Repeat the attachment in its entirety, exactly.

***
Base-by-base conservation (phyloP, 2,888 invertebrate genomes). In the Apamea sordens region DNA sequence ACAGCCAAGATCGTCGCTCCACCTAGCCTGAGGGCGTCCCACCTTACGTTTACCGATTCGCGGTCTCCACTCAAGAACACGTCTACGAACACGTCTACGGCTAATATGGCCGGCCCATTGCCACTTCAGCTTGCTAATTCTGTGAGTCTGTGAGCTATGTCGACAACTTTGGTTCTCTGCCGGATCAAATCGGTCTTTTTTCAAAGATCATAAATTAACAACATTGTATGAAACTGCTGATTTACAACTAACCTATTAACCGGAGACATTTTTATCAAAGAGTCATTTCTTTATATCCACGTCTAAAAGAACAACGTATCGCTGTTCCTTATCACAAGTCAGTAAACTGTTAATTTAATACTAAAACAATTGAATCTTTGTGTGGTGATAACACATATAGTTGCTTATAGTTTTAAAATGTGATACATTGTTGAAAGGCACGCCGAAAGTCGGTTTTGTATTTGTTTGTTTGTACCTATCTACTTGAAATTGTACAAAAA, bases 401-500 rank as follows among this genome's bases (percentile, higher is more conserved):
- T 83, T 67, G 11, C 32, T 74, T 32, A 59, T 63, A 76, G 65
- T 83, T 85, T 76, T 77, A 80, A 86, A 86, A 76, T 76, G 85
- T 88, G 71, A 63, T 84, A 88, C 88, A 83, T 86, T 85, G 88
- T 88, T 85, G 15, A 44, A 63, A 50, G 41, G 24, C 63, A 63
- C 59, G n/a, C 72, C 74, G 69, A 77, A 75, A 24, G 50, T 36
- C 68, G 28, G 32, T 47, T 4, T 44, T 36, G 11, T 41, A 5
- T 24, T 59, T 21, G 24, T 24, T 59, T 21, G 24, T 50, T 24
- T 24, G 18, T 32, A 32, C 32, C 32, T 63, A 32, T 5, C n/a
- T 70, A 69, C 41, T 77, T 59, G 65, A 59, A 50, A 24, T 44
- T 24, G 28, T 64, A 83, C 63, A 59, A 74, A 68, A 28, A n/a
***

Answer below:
Base-by-base conservation (phyloP, 2,888 invertebrate genomes). In the Apamea sordens region DNA sequence ACAGCCAAGATCGTCGCTCCACCTAGCCTGAGGGCGTCCCACCTTACGTTTACCGATTCGCGGTCTCCACTCAAGAACACGTCTACGAACACGTCTACGGCTAATATGGCCGGCCCATTGCCACTTCAGCTTGCTAATTCTGTGAGTCTGTGAGCTATGTCGACAACTTTGGTTCTCTGCCGGATCAAATCGGTCTTTTTTCAAAGATCATAAATTAACAACATTGTATGAAACTGCTGATTTACAACTAACCTATTAACCGGAGACATTTTTATCAAAGAGTCATTTCTTTATATCCACGTCTAAAAGAACAACGTATCGCTGTTCCTTATCACAAGTCAGTAAACTGTTAATTTAATACTAAAACAATTGAATCTTTGTGTGGTGATAACACATATAGTTGCTTATAGTTTTAAAATGTGATACATTGTTGAAAGGCACGCCGAAAGTCGGTTTTGTATTTGTTTGTTTGTACCTATCTACTTGAAATTGTACAAAAA, bases 401-500 rank as follows among this genome's bases (percentile, higher is more conserved):
- T 83, T 67, G 11, C 32, T 74, T 32, A 59, T 63, A 76, G 65
- T 83, T 85, T 76, T 77, A 80, A 86, A 86, A 76, T 76, G 85
- T 88, G 71, A 63, T 84, A 88, C 88, A 83, T 86, T 85, G 88
- T 88, T 85, G 15, A 44, A 63, A 50, G 41, G 24, C 63, A 63
- C 59, G n/a, C 72, C 74, G 69, A 77, A 75, A 24, G 50, T 36
- C 68, G 28, G 32, T 47, T 4, T 44, T 36, G 11, T 41, A 5
- T 24, T 59, T 21, G 24, T 24, T 59, T 21, G 24, T 50, T 24
- T 24, G 18, T 32, A 32, C 32, C 32, T 63, A 32, T 5, C n/a
- T 70, A 69, C 41, T 77, T 59, G 65, A 59, A 50, A 24, T 44
- T 24, G 28, T 64, A 83, C 63, A 59, A 74, A 68, A 28, A n/a